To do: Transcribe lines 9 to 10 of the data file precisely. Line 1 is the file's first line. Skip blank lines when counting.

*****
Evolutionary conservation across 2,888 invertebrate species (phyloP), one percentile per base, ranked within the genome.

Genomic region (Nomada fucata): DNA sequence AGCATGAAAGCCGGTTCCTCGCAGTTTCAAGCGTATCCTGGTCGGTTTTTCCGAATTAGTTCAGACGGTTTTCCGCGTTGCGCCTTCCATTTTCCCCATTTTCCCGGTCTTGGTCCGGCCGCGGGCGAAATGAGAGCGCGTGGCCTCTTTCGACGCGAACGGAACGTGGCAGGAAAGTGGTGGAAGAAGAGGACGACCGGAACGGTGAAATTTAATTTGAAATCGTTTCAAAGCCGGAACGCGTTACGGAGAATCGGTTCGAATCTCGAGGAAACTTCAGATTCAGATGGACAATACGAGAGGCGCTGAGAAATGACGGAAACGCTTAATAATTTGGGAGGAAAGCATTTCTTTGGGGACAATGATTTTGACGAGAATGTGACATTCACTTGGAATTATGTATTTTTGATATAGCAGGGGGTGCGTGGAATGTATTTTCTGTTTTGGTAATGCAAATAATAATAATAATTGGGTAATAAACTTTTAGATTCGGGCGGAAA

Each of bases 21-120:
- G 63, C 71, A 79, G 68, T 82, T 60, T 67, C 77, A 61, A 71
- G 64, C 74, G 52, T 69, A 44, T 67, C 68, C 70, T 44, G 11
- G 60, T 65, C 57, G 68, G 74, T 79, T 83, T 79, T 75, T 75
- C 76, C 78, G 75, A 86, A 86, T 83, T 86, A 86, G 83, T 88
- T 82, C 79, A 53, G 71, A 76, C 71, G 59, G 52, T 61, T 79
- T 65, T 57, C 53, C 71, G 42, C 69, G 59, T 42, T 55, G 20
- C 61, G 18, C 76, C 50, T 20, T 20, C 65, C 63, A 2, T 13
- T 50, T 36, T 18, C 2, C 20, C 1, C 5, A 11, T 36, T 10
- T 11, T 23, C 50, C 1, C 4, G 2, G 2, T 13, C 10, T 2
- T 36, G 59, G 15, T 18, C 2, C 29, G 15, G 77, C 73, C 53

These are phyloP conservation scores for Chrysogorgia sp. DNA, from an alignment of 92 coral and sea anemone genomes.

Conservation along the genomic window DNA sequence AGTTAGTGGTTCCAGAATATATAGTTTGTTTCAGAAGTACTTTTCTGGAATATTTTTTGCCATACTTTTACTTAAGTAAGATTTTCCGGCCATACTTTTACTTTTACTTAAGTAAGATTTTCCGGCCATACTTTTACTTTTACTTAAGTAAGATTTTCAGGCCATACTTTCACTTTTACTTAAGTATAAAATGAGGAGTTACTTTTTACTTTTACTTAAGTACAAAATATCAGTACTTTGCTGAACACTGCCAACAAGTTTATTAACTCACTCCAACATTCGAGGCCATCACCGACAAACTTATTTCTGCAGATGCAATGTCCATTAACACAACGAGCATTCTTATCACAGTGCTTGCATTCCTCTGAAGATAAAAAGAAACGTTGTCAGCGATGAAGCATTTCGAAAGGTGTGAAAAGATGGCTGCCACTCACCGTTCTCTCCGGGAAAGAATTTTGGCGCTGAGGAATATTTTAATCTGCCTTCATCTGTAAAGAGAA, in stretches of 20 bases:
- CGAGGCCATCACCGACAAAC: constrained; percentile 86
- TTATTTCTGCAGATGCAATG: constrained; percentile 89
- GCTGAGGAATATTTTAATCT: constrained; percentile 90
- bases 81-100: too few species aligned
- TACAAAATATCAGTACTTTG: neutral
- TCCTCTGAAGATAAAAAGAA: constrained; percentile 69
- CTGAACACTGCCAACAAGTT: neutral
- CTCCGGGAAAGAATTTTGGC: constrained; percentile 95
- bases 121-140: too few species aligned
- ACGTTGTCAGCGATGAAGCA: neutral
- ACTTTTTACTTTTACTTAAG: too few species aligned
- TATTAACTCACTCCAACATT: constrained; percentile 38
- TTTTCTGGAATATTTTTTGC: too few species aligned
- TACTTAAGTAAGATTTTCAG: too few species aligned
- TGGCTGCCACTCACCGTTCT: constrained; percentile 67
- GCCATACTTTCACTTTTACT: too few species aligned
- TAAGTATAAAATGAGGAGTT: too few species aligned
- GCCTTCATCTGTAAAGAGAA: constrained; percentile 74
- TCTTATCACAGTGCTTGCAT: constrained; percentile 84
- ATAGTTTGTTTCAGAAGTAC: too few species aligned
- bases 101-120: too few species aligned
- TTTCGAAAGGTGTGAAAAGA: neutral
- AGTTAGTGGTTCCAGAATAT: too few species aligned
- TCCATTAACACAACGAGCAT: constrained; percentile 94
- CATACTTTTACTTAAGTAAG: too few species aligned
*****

- T 65, T 57, C 53, C 71, G 42, C 69, G 59, T 42, T 55, G 20
- C 61, G 18, C 76, C 50, T 20, T 20, C 65, C 63, A 2, T 13